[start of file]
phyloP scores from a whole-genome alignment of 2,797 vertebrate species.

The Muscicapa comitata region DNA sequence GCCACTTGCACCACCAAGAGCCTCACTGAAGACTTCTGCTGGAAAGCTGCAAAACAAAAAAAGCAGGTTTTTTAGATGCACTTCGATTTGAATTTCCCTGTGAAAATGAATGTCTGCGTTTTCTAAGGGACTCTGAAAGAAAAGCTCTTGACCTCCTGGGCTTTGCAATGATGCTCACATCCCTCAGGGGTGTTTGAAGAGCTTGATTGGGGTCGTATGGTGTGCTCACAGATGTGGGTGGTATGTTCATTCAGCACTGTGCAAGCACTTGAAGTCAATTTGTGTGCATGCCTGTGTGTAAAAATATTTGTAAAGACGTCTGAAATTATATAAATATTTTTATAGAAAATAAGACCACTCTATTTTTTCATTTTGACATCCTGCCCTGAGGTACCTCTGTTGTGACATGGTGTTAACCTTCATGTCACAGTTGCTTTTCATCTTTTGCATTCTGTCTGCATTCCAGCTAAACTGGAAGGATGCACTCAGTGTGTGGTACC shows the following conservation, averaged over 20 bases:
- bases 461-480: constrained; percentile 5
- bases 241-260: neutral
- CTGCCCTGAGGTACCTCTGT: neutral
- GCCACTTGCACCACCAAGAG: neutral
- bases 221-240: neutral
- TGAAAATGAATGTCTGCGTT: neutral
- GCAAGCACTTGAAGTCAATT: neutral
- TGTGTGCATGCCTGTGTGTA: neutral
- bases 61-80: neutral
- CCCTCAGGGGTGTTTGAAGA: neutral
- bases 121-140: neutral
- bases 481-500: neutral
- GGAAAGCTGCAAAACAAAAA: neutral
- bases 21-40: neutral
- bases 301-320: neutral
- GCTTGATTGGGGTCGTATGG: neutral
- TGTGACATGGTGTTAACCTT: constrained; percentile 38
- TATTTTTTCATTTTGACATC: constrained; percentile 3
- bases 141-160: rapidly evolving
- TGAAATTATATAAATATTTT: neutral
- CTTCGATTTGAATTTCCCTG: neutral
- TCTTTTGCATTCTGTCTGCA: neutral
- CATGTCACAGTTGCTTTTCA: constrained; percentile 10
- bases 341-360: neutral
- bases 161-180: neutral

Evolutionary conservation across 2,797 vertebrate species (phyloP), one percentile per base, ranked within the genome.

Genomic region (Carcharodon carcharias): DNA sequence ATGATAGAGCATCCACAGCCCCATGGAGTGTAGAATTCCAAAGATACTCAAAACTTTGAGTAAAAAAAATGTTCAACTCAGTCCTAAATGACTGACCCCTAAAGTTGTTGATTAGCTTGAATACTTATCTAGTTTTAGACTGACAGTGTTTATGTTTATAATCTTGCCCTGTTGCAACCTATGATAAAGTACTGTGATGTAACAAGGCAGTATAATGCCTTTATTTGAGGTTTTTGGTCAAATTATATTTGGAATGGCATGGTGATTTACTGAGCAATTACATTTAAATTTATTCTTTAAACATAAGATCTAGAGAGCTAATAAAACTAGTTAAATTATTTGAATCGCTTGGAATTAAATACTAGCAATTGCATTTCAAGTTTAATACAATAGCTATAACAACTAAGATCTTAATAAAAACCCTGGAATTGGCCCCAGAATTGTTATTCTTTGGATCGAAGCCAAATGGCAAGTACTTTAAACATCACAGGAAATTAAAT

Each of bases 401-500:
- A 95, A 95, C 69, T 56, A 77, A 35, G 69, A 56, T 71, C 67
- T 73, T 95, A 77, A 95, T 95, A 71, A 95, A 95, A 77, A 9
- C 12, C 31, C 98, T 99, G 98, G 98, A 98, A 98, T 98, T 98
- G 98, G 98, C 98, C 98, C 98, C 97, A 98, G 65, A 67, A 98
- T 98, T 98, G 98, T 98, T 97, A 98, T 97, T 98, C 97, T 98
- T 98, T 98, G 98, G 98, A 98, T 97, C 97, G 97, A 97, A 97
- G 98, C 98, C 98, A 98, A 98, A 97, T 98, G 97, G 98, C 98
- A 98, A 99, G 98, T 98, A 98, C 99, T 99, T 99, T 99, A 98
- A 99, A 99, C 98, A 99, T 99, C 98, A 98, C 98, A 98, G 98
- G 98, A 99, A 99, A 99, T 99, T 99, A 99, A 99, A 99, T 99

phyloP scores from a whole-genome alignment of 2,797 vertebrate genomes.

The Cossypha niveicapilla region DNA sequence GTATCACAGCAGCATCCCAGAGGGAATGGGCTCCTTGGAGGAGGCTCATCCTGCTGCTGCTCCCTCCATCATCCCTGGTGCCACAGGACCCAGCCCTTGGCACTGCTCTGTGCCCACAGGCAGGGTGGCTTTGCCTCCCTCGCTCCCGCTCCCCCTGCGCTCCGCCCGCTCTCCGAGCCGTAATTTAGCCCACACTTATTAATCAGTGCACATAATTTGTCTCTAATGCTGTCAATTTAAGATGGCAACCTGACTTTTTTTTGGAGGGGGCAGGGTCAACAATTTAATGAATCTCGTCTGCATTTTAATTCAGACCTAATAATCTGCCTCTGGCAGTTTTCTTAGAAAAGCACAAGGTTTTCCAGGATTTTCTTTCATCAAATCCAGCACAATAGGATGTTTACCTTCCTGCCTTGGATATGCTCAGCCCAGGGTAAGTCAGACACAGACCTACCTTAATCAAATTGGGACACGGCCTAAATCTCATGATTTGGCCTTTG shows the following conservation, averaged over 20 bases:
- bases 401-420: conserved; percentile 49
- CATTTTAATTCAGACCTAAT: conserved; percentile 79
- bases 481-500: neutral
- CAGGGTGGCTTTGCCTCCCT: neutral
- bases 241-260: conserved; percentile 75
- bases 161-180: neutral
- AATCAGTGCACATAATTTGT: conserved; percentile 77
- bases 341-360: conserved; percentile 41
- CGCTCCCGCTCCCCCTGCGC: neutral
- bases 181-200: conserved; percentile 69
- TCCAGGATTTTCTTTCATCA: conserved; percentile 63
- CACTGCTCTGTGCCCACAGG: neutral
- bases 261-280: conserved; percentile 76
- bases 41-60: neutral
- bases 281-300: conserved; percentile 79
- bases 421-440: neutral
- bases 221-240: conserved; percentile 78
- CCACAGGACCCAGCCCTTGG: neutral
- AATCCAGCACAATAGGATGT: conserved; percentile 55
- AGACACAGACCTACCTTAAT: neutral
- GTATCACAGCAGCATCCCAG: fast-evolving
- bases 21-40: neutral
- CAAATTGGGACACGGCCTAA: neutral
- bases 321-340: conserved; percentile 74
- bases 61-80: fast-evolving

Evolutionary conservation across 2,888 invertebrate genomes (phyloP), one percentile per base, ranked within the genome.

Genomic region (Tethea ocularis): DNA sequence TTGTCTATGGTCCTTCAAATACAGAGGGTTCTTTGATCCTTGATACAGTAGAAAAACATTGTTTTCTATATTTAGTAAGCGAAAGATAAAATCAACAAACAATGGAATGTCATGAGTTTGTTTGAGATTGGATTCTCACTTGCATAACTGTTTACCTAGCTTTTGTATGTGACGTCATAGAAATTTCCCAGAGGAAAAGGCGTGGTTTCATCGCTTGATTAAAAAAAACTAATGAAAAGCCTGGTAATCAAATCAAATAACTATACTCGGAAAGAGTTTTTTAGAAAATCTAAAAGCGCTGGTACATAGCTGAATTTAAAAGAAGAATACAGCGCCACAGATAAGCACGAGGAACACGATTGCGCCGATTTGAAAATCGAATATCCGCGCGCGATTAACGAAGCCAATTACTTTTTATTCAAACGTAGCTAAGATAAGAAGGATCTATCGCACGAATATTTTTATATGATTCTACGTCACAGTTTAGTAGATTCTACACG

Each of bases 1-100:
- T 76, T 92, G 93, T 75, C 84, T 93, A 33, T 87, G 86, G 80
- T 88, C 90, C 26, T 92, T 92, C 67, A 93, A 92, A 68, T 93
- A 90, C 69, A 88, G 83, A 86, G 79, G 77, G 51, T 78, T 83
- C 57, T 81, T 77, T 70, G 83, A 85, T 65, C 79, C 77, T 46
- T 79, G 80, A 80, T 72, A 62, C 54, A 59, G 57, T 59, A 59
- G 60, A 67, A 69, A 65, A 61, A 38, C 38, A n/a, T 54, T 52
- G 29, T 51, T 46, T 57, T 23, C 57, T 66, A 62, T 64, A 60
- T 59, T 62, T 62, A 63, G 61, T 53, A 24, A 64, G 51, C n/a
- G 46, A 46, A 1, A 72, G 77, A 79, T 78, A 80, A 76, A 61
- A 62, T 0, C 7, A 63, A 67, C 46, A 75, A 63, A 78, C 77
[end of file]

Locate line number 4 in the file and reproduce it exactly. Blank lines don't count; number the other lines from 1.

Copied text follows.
- bases 241-260: neutral